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Sisters bring fun to Essex estates

About 150 children enjoyed drumming, stunts and circus tricks and learned about science and crafts

By on Thursday, 18 August 2011

Children assemble for a week of fun with the Canonesses (Photo: Sister Moira)

Children assemble for a week of fun with the Canonesses (Photo: Sister Moira)

Children on the Melbourne estates in Chelmsford, Essex, enjoyed a Fun Week organised by the Canonesses of the Holy Sepulchre this month.

About 150 children enjoyed drumming, stunts and circus tricks and learned about science and crafts.

The Canonesses were helped by 24 young volunteers, known as “Yellowshirts” due to their customised T-shirts. They acted as role models for the younger children. It is the eighth year the Fun Week has been running.

Sister Moira said the young people on the estate would otherwise have no hope of a holiday or even of days out.

She said: “A week of activities fills a need. The activities chosen are ones which can also be done at home as fun and learning activities.”

The Canonesses used to run New Hall, a private girls school in Chelmsford founded in 1642 and located in the former Tudor palace of Beaulieu. They handed over the running of the school almost 10 years ago and moved to disadvantaged areas in Essex and east London.
At their worldwide general chapter, held last month, they promised to try to “live simply and in solidarity with the poor”.

Sister Moira said: “The final question posed [at the general chapter] was ‘with whom have you linked your destiny?’

“The spirituality of our order impels us to answer this question from the perspective of the empty tomb: finding life when all seems dead, being bearers of hope and life in the darkest of places. In practical terms this means living, working and praying with people in their everyday lives and meeting whatever needs come our way.”

There are 17 Canonesses in Britain and over 400 worldwide.

  • ms catholic state

    I think this is a great initiative.  But I hope the light of Christ will be able to shine through…..and that at least the Hall where it is taking place would have a Crucifix on the wall.  And that the nuns would wear habits and Crucifixes too.

    Otherwise….they will be depriving the children of Christ too….who said that nobody should stop the children coming to Him.  These children have already been robbed of their Christian heritage…..for a bowl of pottage.  Hope this can be arrested.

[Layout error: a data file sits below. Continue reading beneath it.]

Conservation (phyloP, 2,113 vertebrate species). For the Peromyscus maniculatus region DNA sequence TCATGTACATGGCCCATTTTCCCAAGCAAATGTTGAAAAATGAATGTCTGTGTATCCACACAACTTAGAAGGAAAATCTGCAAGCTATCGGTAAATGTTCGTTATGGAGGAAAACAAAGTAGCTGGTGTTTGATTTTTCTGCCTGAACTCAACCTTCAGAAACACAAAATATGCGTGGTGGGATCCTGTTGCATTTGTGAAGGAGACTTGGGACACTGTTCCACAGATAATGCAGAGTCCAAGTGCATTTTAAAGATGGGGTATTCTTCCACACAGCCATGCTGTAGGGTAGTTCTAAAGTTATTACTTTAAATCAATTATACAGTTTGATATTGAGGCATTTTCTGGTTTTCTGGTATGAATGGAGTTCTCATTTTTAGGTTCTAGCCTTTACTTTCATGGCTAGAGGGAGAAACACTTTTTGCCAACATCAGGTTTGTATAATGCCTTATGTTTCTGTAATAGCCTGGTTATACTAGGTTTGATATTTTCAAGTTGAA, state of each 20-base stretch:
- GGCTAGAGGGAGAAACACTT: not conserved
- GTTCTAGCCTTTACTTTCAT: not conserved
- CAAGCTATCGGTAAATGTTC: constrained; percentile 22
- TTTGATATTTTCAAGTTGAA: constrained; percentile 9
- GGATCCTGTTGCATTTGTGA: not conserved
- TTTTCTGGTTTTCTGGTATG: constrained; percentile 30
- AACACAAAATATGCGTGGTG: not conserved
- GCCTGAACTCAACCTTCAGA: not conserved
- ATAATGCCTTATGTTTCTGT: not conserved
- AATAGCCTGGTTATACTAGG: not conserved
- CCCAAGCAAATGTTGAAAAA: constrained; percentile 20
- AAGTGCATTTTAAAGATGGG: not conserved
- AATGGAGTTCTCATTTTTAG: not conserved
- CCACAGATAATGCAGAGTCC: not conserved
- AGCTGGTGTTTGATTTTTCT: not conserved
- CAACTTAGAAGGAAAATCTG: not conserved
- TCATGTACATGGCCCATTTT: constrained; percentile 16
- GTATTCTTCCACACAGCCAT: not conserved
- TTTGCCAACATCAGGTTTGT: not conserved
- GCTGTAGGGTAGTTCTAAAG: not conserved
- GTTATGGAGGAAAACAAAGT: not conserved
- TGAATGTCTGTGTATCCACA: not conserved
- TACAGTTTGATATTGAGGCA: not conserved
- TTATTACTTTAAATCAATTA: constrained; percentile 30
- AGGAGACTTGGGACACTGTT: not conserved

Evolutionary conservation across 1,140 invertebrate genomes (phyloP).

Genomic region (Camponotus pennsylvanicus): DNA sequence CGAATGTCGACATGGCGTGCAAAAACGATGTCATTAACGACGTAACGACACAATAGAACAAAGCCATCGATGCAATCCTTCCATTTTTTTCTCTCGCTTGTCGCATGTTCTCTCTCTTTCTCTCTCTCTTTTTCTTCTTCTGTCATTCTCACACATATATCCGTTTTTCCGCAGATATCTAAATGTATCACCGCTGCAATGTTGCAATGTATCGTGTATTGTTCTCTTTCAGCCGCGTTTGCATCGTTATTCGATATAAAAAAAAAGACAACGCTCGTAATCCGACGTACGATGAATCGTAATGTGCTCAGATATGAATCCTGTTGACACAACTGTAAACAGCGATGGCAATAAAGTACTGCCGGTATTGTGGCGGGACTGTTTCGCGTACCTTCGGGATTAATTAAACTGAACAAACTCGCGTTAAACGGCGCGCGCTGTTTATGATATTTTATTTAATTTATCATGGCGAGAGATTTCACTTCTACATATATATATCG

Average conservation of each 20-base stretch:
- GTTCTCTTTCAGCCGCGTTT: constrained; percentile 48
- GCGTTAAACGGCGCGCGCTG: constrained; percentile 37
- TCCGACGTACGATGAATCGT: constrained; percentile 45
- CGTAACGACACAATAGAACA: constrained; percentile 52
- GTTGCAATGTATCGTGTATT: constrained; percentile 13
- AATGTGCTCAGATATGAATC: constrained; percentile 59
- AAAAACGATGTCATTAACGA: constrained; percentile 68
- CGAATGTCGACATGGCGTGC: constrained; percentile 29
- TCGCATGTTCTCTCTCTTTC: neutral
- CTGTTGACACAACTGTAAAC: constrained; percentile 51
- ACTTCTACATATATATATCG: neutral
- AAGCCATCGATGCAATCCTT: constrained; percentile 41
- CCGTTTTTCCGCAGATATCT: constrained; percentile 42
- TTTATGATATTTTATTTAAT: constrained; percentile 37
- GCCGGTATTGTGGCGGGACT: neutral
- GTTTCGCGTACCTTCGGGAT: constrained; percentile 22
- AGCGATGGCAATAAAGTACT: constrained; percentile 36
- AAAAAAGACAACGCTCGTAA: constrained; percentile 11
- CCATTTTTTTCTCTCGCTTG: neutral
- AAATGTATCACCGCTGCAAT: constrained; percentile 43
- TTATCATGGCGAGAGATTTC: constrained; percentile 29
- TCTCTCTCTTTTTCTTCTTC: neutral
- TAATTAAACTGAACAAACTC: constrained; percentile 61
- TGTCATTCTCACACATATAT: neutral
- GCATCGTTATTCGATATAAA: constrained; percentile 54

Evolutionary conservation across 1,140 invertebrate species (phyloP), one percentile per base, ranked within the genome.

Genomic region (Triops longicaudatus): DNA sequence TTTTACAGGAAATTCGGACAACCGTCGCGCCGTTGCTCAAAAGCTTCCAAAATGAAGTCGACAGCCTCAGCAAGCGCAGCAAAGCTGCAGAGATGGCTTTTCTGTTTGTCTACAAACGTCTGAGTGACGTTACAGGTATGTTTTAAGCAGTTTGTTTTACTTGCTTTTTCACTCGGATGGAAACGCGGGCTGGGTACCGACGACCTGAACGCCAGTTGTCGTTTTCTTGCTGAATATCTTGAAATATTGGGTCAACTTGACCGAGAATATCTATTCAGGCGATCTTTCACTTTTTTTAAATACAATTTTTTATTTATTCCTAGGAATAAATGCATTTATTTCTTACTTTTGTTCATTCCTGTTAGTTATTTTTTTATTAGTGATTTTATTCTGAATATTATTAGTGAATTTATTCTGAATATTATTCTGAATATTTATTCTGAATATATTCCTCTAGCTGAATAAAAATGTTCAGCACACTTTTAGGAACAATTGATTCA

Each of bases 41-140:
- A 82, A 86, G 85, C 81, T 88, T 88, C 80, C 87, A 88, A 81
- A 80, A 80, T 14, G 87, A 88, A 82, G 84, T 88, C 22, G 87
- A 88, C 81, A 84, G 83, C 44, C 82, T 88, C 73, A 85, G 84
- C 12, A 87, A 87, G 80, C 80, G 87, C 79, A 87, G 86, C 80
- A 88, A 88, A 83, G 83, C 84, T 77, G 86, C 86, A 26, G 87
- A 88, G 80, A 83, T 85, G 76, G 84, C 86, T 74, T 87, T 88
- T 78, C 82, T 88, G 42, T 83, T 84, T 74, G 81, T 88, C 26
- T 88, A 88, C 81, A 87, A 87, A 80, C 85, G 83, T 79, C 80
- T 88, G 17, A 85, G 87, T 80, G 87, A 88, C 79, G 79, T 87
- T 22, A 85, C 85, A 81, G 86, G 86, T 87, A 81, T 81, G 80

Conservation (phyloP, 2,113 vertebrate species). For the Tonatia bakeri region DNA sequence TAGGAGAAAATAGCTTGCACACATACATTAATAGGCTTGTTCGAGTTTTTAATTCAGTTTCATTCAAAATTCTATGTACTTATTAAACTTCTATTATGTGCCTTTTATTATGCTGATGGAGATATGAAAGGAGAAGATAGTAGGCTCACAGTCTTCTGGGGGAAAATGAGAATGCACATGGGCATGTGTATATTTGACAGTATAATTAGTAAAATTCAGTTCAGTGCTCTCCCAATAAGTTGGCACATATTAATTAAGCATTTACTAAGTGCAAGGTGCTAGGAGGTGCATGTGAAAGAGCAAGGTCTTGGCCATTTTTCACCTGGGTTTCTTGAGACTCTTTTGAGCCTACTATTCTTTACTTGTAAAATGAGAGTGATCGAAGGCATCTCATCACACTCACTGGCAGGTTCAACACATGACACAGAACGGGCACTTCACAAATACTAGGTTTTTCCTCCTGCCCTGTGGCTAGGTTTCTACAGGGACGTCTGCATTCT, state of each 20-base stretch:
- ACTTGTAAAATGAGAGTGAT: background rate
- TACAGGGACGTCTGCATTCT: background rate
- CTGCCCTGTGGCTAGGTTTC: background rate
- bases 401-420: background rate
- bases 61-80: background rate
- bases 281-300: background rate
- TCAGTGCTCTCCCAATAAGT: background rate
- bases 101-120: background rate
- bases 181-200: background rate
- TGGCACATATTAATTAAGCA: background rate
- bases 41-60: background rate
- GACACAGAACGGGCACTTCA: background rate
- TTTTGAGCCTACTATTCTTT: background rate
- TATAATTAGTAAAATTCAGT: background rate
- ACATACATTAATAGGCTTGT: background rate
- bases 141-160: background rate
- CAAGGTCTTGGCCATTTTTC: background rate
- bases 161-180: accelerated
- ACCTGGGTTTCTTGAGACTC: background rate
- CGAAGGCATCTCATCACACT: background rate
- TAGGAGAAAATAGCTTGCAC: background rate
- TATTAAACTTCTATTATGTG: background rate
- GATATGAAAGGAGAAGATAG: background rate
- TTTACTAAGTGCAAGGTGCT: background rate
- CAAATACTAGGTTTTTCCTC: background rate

• Karen

    As an Old Fish, who lived at New Hall for 5 years, being educated and cared for by the Canonesses of the Holy Sepulchre, I can only see this, their new found vocation, as a positive move towards true Christian Spirtualism. The change of mindset must be a challenge for them? Is Moulsham really such a “dead, dark place” I wonder? It does all sound rather condescending the way they speak about their work! I wonder if they will ever reach a point where they will no longer differentiate between the privileged girls they once cared for and those they perceive as lacking life or hope? I hope so. :)

  • Andyh

    would like to respond to both of the previous comments. I do not propose to
    comment on the plight of the people that are being helped. Reason is that
    although I live locally I could not possibly understand their lives as I do not
    live it day to day. However the Sisters that do live on the estate day in and
    day out DO understand. They have responded to a real need in an incredibly
    positive way.

    Donning a habit and putting a crucifix on the wall will do nothing
    to bring Christ into any life. Much more would need to be done. Morning prayers,
    religious readings and maybe a visit from a Priest every day would get you a
    little closer.

    HOWEVER this would result in yet another badly attended church
    initiative and the local community all the poorer for it. The Sisters have it
    ‘Spot on’ and 150 souls are all the happier for it.

    I do wish the religious community as a whole would see people and not
    potential recruits. The sisters on Melbourne are true Christians of the
    21st Century.

    Andy H